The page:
Franklin J. Schaffner
Schaffner in 1977
Franklin James Schaffner

(1920-05-30)May 30, 1920
Tokyo, Japan
DiedJuly 2, 1989(1989-07-02) (aged 69)
Santa Monica, California, U.S.
Alma materFranklin & Marshall College Columbia University Law School
OccupationFilm director
TitlePresident of the Directors Guild of America, 1987–89
SpouseHelen Jean Gilchrist (1948–89) (died 2007)
AwardsAcademy Award for Best Director; 1971 Patton
Primetime Emmy Award for Best Direction; 1955 Studio One, 1955 Ford Star Jubilee, 1962 The Defenders
Military career
Allegiance United States
Service/branch United States Navy
Office of Strategic Services

Franklin James Schaffner (May 30, 1920 – July 2, 1989) was an American film, television, and stage director. He won the Academy Award for Best Director for Patton (1970), and is known for the films Planet of the Apes (1968), Nicholas and Alexandra (1971), Papillon (1973), and The Boys from Brazil (1978). He served as president of the Directors Guild of America between 1987 and 1989.

Early life

(from far left) Stanley O'Toole, Gregory Peck and Franklin J. Schaffner outside Franklin & Marshall College after accepting an honorary degree in 1977

Schaffner was born in Tokyo, Japan, the son of American missionaries Sarah Horting (née Swords) and Paul Franklin Schaffner,[1][2] and was raised in Japan.

The Schaffners returned to the United States and settled in Lancaster, Pennsylvania when Franklin Schaffner was 5 years old.[3][4] Franklin Schaffner attended J.P. McCaskey High School, where he appeared as Mr. Darcy in the school's production of Pride and Prejudice.[3] In 1938, he graduated as valedictorian of McCaskey High School's first graduating class.[3][4]

Schaffner graduated from Franklin & Marshall College (F&M) in Lancaster.[3] As a student, Schaffner was active in the drama program at F&M's Green Room Theatre, where he appeared in eleven plays and served as president of the Green Room Club.[3] He then studied law at Columbia University in New York City, but his education was interrupted by service with the U.S. Navy in World War II during which he served with amphibious forces in Europe and North Africa. In the latter stages of the war, he was sent to the Pacific Far East to serve with the Office of Strategic Services.[5]

Television career

Schaffner returned to the United States after the war. He worked for a world peace organization, then as an assistant director for the documentary film series The March of Time. He became a director in the news and public affairs department of CBS television, where his jobs including covering sports, beauty pageants and public-service programs.[6]

In 1950 he directed "The Traitor", the first episode of Ford Theatre.[7] He also did adaptations of Alice in Wonderland[8] and Treasure Island.[9]

He directed "Thunder on Sycamore Street" by Reginald Rose for Studio One.[10] He and Rose reunited on Twelve Angry Men which won Schaffner an Emmy for Best Director.

The following year Schaffner earned another Emmy for his work on the 1955 TV adaptation of the Broadway play The Caine Mutiny Court-Martial, shown on the anthology series Ford Star Jubilee.[11]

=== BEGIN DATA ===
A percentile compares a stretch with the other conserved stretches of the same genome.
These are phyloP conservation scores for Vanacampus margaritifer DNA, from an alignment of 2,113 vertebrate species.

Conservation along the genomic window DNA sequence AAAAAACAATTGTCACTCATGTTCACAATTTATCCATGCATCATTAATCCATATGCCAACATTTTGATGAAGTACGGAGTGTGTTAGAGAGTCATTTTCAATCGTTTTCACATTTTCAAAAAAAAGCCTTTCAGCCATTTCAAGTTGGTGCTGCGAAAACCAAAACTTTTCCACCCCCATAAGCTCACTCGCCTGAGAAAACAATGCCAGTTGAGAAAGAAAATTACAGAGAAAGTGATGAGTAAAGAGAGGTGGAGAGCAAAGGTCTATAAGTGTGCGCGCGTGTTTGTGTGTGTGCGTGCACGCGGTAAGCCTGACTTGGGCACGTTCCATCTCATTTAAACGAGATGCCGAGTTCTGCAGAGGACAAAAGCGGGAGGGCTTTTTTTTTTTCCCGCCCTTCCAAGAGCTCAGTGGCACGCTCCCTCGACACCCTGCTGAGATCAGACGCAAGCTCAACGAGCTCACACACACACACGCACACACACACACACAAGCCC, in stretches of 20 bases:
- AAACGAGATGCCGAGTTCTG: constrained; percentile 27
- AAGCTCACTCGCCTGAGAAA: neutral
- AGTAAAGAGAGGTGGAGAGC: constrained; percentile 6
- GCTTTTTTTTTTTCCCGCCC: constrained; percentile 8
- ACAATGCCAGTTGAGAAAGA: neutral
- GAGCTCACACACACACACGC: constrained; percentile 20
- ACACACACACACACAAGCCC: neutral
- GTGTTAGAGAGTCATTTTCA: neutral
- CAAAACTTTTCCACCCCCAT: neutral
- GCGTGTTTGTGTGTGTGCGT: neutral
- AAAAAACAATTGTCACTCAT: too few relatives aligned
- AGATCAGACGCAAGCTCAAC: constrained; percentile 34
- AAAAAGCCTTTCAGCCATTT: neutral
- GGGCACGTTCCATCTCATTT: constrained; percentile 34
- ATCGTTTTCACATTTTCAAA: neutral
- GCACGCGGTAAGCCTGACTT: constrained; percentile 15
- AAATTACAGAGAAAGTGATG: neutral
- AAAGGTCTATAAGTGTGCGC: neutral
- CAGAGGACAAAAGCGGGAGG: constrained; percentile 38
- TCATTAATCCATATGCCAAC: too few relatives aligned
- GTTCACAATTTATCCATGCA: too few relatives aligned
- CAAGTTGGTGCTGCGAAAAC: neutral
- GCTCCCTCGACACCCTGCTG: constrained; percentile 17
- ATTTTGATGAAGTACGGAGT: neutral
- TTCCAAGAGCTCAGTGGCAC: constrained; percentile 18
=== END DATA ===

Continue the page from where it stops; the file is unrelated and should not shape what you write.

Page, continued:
Schaffner became one of three regular directors on the Kaiser Aluminium Hour; the others were George Roy Hill and Fielder Cook.[12] He was also a regular director on Playhouse 90.[13]

He was the original director on the series, The Defenders, created by Rose. Schaffner's work earned him another Emmy.[14]

In 1960, he directed Allen Drury's stage play Advise and Consent. This earned him the Best Director recognition in the Variety Critics Poll.[15]

In the realm of network television, Schaffner also received widespread critical acclaim in 1962 for his groundbreaking collaboration with the First Lady of the United States Jacqueline Kennedy and CBS television's Musical Director Alfredo Antonini in the production of A Tour of the White House with Mrs. John F. Kennedy, a television special broadcast to over 80 million viewers worldwide.[16]

Schaffner's contributions in this production earned him a nomination in 1963 by the Directors Guild of America, for its award in the category of Outstanding Directorial Achievement in Television.[17]

Feature films

Early films

In January 1960 Schaffner signed a multi picture deal with Columbia Pictures.[18]

In May 1961 he signed to make A Summer Place at 20th Century Fox with Fabian and Dolores Hart.[19] The film was not made. Schaffner directed The Good Years (1962) for TV with Henry Fonda and Lucille Ball.[20] Other TV work included The Great American Robbery.[21]

Instead Schaffner's first motion picture was The Stripper (1963), made at Fox from a play by William Inge, starring Richard Beymer and Joanne Woodward. The film was well-received critically, but not a commercial success.

He continued to work for TV including The Legend of Lylah Clare.[22]

Schaffner later made The Best Man (1964) based on a play by Gore Vidal and The War Lord (1965), based on a play by Leslie Stevens, with Charlton Heston. In a 1966 interview he said "as you mature you learn that the story is the most important thing."[23] He announced various films for Columbia - The Day Lincoln Was Shot, The Whistle Blows for Victory and The Green Beret - but they were not made.[24]

He went to Britain to make The Double Man (1967) with Yul Brynner, a film Schaffner admitted he did for the money.[25]